Murray Koppelman, a money manager who lives on Manhattan’s Upper East Side, visited the Iranian city of Isfahan recently on a “pleasure trip,” went to the city’s main synagogue for Friday night Shabbat services and photographed this scene of Iranian Jewish life shortly before sundown.
At the bima, in the traditional Iranian sanctuary of the Yaakov Synagogue, one of three Jewish houses of worship he visited in Isfahan, stands a young member of the congregation.
Koppelman, a former president of American ORT, says the synagogue, like many Jewish sites in the predominantly Muslim land, keeps a low profile. A Muslim guide led him, and Alan Kronstadt, a fellow traveler, into a general store where they found the owner wearing a black yarmulke and selling a variety of handmade Judaica. Then the proprietor directed them, through a back alley, to the synagogue, which had no outward markings.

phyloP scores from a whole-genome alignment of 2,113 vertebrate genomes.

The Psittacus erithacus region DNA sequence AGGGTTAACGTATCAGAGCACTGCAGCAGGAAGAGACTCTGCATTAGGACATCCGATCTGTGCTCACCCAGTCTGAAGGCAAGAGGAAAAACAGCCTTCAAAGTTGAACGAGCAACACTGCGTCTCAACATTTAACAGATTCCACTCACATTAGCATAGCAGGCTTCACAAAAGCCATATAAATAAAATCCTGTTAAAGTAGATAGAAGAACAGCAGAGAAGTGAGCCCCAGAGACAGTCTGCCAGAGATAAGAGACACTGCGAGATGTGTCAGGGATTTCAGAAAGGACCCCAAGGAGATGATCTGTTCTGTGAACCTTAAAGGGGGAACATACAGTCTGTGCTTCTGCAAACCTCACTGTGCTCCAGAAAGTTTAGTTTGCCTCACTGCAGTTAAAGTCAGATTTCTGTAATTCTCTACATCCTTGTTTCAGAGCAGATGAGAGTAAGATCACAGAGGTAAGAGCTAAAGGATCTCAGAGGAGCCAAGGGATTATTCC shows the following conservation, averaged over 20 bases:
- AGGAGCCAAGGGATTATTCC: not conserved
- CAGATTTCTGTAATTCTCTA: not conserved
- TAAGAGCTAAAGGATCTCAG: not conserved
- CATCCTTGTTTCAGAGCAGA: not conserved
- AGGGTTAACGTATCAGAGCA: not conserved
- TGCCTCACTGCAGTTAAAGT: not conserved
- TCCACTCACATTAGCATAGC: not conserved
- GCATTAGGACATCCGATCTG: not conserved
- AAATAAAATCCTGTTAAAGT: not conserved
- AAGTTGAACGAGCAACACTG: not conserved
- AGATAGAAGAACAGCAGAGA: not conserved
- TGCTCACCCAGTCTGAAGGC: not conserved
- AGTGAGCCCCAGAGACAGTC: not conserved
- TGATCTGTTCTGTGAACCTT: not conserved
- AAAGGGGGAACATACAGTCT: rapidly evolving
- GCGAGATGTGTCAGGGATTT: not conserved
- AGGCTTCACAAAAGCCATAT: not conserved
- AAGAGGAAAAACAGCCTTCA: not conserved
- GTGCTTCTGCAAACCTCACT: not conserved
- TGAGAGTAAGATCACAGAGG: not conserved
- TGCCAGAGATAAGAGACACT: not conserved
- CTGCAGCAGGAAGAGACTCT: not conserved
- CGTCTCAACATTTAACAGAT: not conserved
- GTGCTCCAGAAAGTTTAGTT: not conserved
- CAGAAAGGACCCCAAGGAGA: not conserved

“As soon as we walked into the building, we saw the Star of David,” Koppelman says. “The two of us made the minyan, so they asked us to stay so they could start the service.” Afterwards, the worshippers made Kiddush over wine and cake. Although Islamic law bans alcohol, “Jews and Christians are permitted to have wine, which is brewed in people’s homes,” he said.
Isfahan, formerly the country’s capital, has a population of 3.5 million, the second largest Iranian city after Tehran, the current capital. About 10,000 of Iran’s 16,000 Jews live there.